FISA Memo Released: Here’s What It Says
Just before noon on Friday, the “FISA” memo compiled by House Intelligence Committee staff, led by chairman Devin Nunes (R-Calif.), from classified documents provided by the Department of Justice, was officially declassified by Trump’s lawyer Donald Gahn – over the objections of the DOJ and the FBI – as explained in the letter below.
According to the Washington Examiner’s Byron York who had access to an early released version, a key point in the memo is that the salacious and still unproven Steele dossier formed the essential part of the initial and all three renewal applications against Carter Page, in line with what as previously leaked.
As York also explicitly highlights, “The FBI’s Andrew McCabe confirmed to the committee that no FISA warrant would have been sought from the FISA Court without the Steele dossier information.”
This, as Fox News confirms, means that absent the dossier, at least one of the surveillance warrants in the case would not have been obtained, and – by implication – the entire Mueller probe is thus on shaky legal ground.
Back to the memo, which as York adds, “the political origins of the Steele dossier were known to senior DOJ and FBI officials, but excluded from the FISA applications.”
More House Intel memo key point: The political origins of the Steele dossier were known to senior DOJ and FBI officials, but excluded from the FISA applications. https://t.co/jzSl1tzhfc
— Byron York (@ByronYork) February 2, 2018
As Dow Jones confirms, DOJ officials knew Steele was being paid by democrats, and that officials at the DOJ and FBI signed one warrant, and three renewals against Carter Page.
York also notes that DOJ official Bruce Ohr was relayed information about Christopher Steele’s bias. Steele told Ohr that he, Steele, was desperate that Donald Trump not get elected president and was passionate about him not becoming president.
All else equal, sounds like a clear case of bias, and when extended, it would imply that the entire Mueller probe is base on grounds that could be overturned in court.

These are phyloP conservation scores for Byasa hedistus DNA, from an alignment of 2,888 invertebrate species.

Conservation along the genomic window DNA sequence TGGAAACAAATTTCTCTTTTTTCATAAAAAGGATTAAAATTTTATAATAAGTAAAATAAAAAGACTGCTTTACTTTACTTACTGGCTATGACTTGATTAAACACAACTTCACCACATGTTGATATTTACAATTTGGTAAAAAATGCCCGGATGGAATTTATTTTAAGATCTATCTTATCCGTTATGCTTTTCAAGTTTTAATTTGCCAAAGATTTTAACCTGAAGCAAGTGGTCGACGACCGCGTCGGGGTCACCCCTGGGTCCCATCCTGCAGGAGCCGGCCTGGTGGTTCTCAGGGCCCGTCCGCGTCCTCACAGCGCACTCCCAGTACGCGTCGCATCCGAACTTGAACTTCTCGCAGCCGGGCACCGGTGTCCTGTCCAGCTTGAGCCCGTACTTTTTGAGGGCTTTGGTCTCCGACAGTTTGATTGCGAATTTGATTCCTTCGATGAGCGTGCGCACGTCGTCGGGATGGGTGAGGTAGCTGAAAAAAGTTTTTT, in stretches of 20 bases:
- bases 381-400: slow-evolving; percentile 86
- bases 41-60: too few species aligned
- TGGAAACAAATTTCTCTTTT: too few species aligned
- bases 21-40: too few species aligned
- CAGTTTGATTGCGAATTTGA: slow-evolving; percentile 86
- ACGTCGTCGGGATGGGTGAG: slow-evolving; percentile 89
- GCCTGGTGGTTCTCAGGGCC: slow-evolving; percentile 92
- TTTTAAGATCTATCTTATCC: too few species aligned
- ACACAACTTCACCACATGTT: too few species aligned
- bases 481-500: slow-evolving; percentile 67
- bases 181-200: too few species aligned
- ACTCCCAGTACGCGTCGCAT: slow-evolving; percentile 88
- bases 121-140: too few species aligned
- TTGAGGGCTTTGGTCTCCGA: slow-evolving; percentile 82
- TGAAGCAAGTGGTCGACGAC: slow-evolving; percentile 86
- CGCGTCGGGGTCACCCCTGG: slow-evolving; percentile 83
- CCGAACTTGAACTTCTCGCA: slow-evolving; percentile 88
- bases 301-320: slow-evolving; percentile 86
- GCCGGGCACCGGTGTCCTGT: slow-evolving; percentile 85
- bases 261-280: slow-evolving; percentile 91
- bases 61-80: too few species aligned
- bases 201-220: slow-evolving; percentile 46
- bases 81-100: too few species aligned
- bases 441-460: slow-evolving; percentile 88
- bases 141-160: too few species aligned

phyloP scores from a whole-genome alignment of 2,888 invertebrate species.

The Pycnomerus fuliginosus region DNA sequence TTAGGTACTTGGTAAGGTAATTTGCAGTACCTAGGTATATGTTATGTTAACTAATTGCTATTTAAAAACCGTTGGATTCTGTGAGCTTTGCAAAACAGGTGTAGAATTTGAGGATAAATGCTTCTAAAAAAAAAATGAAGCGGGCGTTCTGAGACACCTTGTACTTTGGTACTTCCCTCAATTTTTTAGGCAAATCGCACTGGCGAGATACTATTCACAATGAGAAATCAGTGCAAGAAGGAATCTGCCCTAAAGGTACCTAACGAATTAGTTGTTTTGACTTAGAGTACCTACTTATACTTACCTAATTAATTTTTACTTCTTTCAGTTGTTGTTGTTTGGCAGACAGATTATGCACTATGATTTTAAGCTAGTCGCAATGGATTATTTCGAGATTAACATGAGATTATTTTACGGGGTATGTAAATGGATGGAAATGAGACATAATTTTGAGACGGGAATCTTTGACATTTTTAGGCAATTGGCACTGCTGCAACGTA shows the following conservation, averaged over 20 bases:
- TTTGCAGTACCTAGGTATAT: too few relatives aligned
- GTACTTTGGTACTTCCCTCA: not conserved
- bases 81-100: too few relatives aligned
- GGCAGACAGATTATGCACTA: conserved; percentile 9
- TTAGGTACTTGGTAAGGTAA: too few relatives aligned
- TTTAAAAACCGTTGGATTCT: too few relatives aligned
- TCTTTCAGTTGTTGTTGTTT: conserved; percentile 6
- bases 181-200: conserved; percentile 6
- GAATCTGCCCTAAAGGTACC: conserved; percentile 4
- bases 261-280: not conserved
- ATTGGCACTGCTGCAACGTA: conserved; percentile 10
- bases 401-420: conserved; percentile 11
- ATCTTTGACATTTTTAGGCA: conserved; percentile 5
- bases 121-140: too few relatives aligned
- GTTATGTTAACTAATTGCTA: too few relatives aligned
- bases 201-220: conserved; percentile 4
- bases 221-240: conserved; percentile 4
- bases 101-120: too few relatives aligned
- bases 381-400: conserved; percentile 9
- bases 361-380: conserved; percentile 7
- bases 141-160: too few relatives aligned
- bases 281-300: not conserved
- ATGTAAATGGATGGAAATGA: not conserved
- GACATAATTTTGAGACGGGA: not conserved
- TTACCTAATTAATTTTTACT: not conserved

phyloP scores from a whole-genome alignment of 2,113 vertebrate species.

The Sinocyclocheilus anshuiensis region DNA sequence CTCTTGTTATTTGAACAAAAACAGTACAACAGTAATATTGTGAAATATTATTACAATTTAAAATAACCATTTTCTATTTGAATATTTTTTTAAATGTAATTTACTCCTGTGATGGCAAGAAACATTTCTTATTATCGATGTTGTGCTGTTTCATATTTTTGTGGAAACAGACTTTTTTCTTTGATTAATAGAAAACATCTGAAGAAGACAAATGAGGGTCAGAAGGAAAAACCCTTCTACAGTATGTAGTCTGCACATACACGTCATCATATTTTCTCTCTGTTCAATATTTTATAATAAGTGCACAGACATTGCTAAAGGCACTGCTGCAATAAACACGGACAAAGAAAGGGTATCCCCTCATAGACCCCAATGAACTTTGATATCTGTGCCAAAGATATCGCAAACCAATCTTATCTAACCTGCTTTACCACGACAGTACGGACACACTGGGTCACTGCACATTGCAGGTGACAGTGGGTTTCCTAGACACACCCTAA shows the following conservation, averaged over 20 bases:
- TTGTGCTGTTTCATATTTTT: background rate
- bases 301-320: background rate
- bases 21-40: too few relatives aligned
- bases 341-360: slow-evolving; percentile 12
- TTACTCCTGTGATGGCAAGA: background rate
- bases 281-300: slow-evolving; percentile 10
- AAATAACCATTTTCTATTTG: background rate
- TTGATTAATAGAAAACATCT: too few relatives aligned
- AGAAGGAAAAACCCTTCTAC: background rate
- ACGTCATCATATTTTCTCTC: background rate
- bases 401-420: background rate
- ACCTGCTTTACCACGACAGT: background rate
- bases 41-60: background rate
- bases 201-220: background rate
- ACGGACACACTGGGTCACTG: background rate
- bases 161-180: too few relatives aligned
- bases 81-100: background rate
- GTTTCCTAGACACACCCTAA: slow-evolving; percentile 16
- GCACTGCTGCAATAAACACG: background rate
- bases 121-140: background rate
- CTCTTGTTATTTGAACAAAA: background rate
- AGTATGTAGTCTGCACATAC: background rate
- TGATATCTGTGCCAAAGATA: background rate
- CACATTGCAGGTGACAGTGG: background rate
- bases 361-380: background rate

To recap, here are the key points disclosed in the memo, as summarized by the Washington Exmainer which has an early unclassified version of the memo:
- The Steele dossier formed an essential part of the intial and all three renewal FISA applications against Carter Page.
- Andrew McCabe confirmed that no FISA warrant would have been sought from the FISA Court without the Steele dossier information.
- The political origins of the Steele dossier were known to senior DOJ and FBI officials, but excluded from the FISA applications.
- DOJ official Bruce Ohr met with Steele beginning in the summer of 2016 and relayed to DOJ information about Steele’s bias. Steele told Ohr that he, Steele, was desperate that Donald Trump not get elected president and was passionate about him not becoming president.
As a reminder, the FBI and Justice Department mounted a months-long effort to keep the information outlined in the memo out of the House Intelligence Committee’s hands. Only the threat of contempt charges and other forms of pressure forced the FBI and Justice to give up the material.
Once Intelligence Committee leaders and staff compiled some of that information into the memo, the FBI and Justice Department, supported by Capitol Hill Democrats, mounted a ferocious campaign of opposition, saying release of the memo would endanger national security and the rule of law.
But Intelligence Committee chairman Devin Nunes never wavered in his determination to make the information available to the public. President Trump agreed, and, as required by House rules, gave his approval for release.
Finally, the memo released today does not represent the sum total of what House investigators have learned in their review of the FBI and Justice Department Trump-Russia investigation. That means the fight over the memo could be replayed in the future when the Intelligence Committee decides to release more information.
Moments after the announcement that the memo was declassified, Trump spoke to reporters and was asked if the memo makes it more likely that he will fire Deputy AG Rod Rosenstein, to which Trump responded.
When asked if the memo makes it more likely he will fire Deputy Attorney General Rod Rosenstein, Trump responds: "You figure that one out." pic.twitter.com/8eyAtm8uKF
— BuzzFeed News (@BuzzFeedNews) February 2, 2018
Full memo below (pdf link):